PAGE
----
B12 deficiency: Two signs in your toes that indicate you’ve been low for a ‘long time’

Dr Dawn Harper on signs of vitamin B12 and vitamin D deficiency

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Vitamin B12 contributes to the body in a number of important ways, such as supporting the nervous system and helping to make DNA. Naturally, B12’s impact is often not felt until you become deficient in it. When this happens, the body can undergo a number of unsettling changes.

If your vitamin B12 deficiency is mild, you may not have symptoms or you may not notice them.

However, “if the level of vitamin B12 stays low for a long time, it can damage your nerve cells”, warns PeaceHealth, a Vancouver-based not-for-profit.

If this happens, you may have numbness or tingling in your fingers and toes, says the health body.

Other telltale signs include:

  • A poor sense of balance
  • Depression
  • A decrease in mental abilities.

How to respond

See a GP if you think you may have a vitamin B12 deficiency, advises the NHS.

“These conditions can often be diagnosed based on your symptoms and the results of a blood test,” explains the health body.

It’s also important for vitamin B12 deficiency to be diagnosed and treated as soon as possible.

“This is because although many of the symptoms improve with treatment, some problems caused by the condition can be irreversible,” warns the NHS.

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What causes B12 deficiency?

Pernicious anaemia is the most common cause of vitamin B12 deficiency in the UK.

Pernicious anaemia is an autoimmune condition whereby your immune system attacks the cells in your stomach that produce the intrinsic factor – a protein you body needs to absorb vitamin B12.

Some people can develop a vitamin B12 deficiency as a result of not getting enough vitamin B12 from their diet.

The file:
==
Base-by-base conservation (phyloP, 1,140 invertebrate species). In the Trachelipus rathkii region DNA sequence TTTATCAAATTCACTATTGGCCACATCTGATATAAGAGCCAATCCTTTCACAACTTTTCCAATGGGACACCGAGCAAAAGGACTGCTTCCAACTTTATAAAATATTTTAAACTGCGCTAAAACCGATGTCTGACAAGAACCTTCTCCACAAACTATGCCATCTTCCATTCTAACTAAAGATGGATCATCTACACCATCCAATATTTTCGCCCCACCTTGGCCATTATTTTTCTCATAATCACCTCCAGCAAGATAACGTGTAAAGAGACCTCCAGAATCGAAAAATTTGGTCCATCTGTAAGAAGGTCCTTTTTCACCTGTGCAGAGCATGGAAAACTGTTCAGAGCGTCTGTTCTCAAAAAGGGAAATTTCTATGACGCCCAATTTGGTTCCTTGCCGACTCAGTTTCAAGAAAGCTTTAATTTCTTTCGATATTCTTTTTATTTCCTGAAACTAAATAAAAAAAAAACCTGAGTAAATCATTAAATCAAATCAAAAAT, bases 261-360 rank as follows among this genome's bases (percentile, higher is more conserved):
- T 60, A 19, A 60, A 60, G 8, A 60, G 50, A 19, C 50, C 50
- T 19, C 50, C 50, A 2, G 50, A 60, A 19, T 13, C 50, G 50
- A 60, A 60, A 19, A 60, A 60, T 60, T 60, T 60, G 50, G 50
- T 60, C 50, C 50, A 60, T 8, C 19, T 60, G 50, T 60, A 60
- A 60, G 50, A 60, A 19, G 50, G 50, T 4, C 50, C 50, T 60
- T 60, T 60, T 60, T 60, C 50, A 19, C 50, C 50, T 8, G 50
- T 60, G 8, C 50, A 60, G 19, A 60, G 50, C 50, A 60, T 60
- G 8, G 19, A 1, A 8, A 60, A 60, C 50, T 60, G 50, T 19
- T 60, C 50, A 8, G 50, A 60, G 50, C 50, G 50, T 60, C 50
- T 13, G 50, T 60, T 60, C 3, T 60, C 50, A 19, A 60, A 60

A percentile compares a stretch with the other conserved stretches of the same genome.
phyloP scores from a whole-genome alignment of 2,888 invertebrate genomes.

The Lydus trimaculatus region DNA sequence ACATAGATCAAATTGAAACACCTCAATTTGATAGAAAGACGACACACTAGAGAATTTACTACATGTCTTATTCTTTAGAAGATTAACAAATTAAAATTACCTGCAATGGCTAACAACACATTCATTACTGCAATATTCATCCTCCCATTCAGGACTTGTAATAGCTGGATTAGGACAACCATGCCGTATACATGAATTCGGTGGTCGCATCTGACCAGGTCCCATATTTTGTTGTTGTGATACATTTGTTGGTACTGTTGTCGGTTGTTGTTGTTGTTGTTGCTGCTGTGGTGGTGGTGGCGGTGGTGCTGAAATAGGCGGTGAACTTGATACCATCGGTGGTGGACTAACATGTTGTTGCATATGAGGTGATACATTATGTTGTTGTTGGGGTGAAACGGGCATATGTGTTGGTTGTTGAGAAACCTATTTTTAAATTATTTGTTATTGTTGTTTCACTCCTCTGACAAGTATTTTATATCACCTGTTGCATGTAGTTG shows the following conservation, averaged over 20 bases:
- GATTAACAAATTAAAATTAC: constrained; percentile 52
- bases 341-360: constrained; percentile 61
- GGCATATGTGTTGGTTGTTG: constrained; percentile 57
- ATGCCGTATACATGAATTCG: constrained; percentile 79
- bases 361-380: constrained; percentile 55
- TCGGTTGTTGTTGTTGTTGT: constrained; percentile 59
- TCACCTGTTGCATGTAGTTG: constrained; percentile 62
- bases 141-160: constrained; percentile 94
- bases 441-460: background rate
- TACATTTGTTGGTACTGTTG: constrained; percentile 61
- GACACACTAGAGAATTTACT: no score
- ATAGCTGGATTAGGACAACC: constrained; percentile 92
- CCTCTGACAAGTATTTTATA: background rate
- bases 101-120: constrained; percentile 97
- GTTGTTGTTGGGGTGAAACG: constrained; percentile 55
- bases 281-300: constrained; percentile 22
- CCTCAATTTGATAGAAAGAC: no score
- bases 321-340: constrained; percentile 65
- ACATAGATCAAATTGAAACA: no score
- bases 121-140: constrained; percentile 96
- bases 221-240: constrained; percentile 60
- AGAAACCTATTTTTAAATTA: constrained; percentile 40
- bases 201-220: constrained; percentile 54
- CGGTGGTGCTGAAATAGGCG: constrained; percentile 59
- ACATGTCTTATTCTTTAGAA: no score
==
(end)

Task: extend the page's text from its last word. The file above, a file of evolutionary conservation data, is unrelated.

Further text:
“A diet that includes meat, fish and dairy products usually provides enough vitamin B12, but people who do not regularly eat these foods can become deficient,” explains the NHS.

The health body continues: “People who eat a vegan diet and do not take vitamin B12 supplements or eat foods fortified with vitamin B12, are also at risk.”

According to Holland and Barrett, plant-based sources of vitamin B12 include:

  • Yeast extract
  • Fortified plant milks
  • Fortified breakfast cereals
  • Soya foods fortified with B12.

How to treat low B12

The treatment for vitamin B12 or folate deficiency anaemia depends on what’s causing the condition.

Most people can be easily treated with injections or tablets to replace the missing vitamins.

Vitamin B12 deficiency anaemia (low red blood cell count) is usually treated with injections of vitamin B12.

There are two types of vitamin B12 injections:

  • Hydroxocobalamin
  • Cyanocobalamin.

“To ensure your treatment is working, you may need to have further blood tests,” adds the NHS.

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